As published in the Houston Chronicle on December 25, 2015
On the day before Christmas, when others took paid vacation, Richard Moten walked onto a median on San Felipe Street, near the wealth of the Galleria. He flashed his white poster at drivers, the message in capital letters.
"U.S. veteran," it said, in red and black marker. "Family man. Just trying to make ends meet! I don't do drugs or drink. If you will; please help!"
Moten, 66, admits he is largely to blame for his financial struggles, with a prior drug habit and a criminal record. But he is fighting for his family, so he and his wife, Faye, 55, and their son, Israel, 15, can afford to sleep in a hotel instead of in his 2004 Honda Civic. The couple strives for stability, enough to get Israel each day to the KIPP charter school that promises hope.
On Christmas morning, Faye told her husband to sleep in. The family and about 40 others with children who attend KIPP schools had been invited to a donated holiday lunch at Avalon Diner in Stafford.
"She's the boss," Moten said, looking at his wife dolled up in a black-and-white sleeveless dress with a green ribbon at the waist.
The couple met nearly two decades ago, using free computers at the Houston Public Library. He had graduated from Yates High School, she from rival Worthing. Both had been homeless on and off.
She became his motivation. Then, Israel gave them both purpose. When they heard on TV about an elementary school that started preparing students for college, they made sure Israel entered the Knowledge Is Power Program lottery for second grade. Whether it was God or luck, the boy got a spot; most who apply are placed on a waiting list.
'A human can change'
Some 200 families at KIPP schools in Houston are considered homeless, staying on the streets, in motels or with family, said Sharon Simpson, the KIPP liaison who works with them. December is tough, but the charter network raised more than $35,000 this year to provide shoes, dolls and other gifts for students, including a plane ticket for a junior to visit his parents in Guatemala.
Moten was hoping to collect enough cash on Christmas Eve to keep staying at the $400-a-week hotel, a few miles from KIPP Houston High School on the city's southwest side. The place felt safe, with security cameras and no outdoor access to the rooms.
A young woman handed Moten homemade cookies. Another driver rolled up her window as she neared. A taxi driver gave him $1. Most ignored him.
Moten said he studied some at Houston Community College and, at times, held jobs in security and as a gas station attendant. Mostly, he panhandled.
Finding an apartment to rent has been hard with his felony record, he said. In 1997, he was sentenced to six months in jail after pleading guilty to a drug charge of less than a gram, court records show.
"There's an old saying: A leopard can't change his spots," he said. "A leopard is a four-legged animal, a cat. That's not a human being. A human can change. They just need a reason. My reason is 15 years old, and he has been my flash point for staying out of trouble."
The Motens joined in prayer before digging into the Christmas Day lunch of sliced ham, cranberry sauce and macaroni. They try to focus on the religious reason for the holiday, but it's hard to ignore the commercialization.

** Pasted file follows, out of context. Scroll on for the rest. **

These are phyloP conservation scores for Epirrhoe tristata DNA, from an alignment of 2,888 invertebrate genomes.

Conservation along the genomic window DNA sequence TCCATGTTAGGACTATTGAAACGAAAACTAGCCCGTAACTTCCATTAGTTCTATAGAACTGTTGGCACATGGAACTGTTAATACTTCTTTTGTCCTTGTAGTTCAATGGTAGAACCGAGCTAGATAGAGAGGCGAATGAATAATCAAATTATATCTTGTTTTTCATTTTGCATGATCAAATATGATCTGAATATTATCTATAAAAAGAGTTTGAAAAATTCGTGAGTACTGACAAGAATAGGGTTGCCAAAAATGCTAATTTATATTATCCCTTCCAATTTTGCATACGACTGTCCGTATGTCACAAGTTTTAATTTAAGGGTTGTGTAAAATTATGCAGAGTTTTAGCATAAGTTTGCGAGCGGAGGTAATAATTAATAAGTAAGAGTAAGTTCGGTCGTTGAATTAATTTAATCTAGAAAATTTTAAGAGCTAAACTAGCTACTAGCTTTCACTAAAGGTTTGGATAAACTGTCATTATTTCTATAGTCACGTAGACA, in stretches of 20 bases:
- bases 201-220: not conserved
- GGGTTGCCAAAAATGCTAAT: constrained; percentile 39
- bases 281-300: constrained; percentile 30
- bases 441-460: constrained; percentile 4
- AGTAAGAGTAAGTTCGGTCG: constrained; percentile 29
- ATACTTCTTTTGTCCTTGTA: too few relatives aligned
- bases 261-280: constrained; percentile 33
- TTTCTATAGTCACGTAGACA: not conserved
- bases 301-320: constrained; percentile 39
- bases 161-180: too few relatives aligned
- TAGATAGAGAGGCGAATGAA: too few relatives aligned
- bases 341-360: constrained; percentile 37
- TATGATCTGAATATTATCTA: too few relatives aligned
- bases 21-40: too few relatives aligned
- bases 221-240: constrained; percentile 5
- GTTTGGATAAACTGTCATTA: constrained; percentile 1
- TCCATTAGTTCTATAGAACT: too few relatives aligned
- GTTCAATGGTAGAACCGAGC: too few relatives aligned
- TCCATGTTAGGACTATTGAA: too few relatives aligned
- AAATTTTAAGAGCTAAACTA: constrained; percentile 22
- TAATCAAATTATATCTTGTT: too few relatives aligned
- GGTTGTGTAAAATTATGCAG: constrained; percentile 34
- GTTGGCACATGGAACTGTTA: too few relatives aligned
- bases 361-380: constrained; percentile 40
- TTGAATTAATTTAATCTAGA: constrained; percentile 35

'Stuff can happen'
Israel, with red-framed glasses and hair that added an inch to his 5-foot-9 frame, listened to R&B through his headphones. He had been eyeing some cheap speakers. His dad mentioned the brand Bose.
"Those are like 100, $150," Israel said.
"I'll save up the money," his dad responded.
Israel looked away. When he told friends he lived in a hotel, they didn't believe him. He tries not to think about it. He likes science and music but can't figure out a career that would meld them. He feels uncertain about college.
"I'm hoping it's in my future," he said, "but stuff can happen, so I don't know."
Finances had been a bit better since Faye got a job as a security guard, earning $10 an hour. She also had enrolled to take online classes through the University of Phoenix to study security management.
Before the cobbler and ice cream arrived, Faye reminded her husband that they had to go to KIPP on Jan. 4 to pick up Israel's report card.
All the parents have to come to campus, Israel said. The school doesn't risk students sneaking their report cards out of the mailbox.
The restaurant owner, André Napier, stopped by and asked if Israel wanted to open his present. Napier has hosted a Christmas Day lunch for KIPP and local women's shelters for years, helped by donors like Sysco and Total Package Basketball and by former classmates studying social work at the University of Houston.
"You're going to give me the stare if I open it," Israel told his dad, then unwrapped New York Nite eau de toilette.
"They call it toilet water, but it's not," Dad offered. "And by the way, don't start shaving yet, either."
Israel said he planned to save the gift bag. It featured Yoda, the "Star Wars" character.
The Motens scrawled thank-you notes to the restaurant. Nearby, KIPP's Simpson asked Israel what extracurricular activities he liked. Basketball? Band?
His dad had played the drums in high school, his mom the clarinet. Last year, Israel was in the orchestra. The middle school had provided the bass guitar. He didn't think the high school could help.
"Are you saying no because you don't have your own instrument?" Simpson asked. "That's not a reason."
"It is a reason," Israel said.
"You let me know after the break if you want to do music," Simpson said, thinking about possible donors. Her own son had died when he was only a year older than Israel, and he would want her to help.
The Motens headed to their navy Civic, Richard's sign in the trunk. Today, they were splurging. They had to make a 1 p.m. showing of "Star Wars."
Written by: Ericka Mellon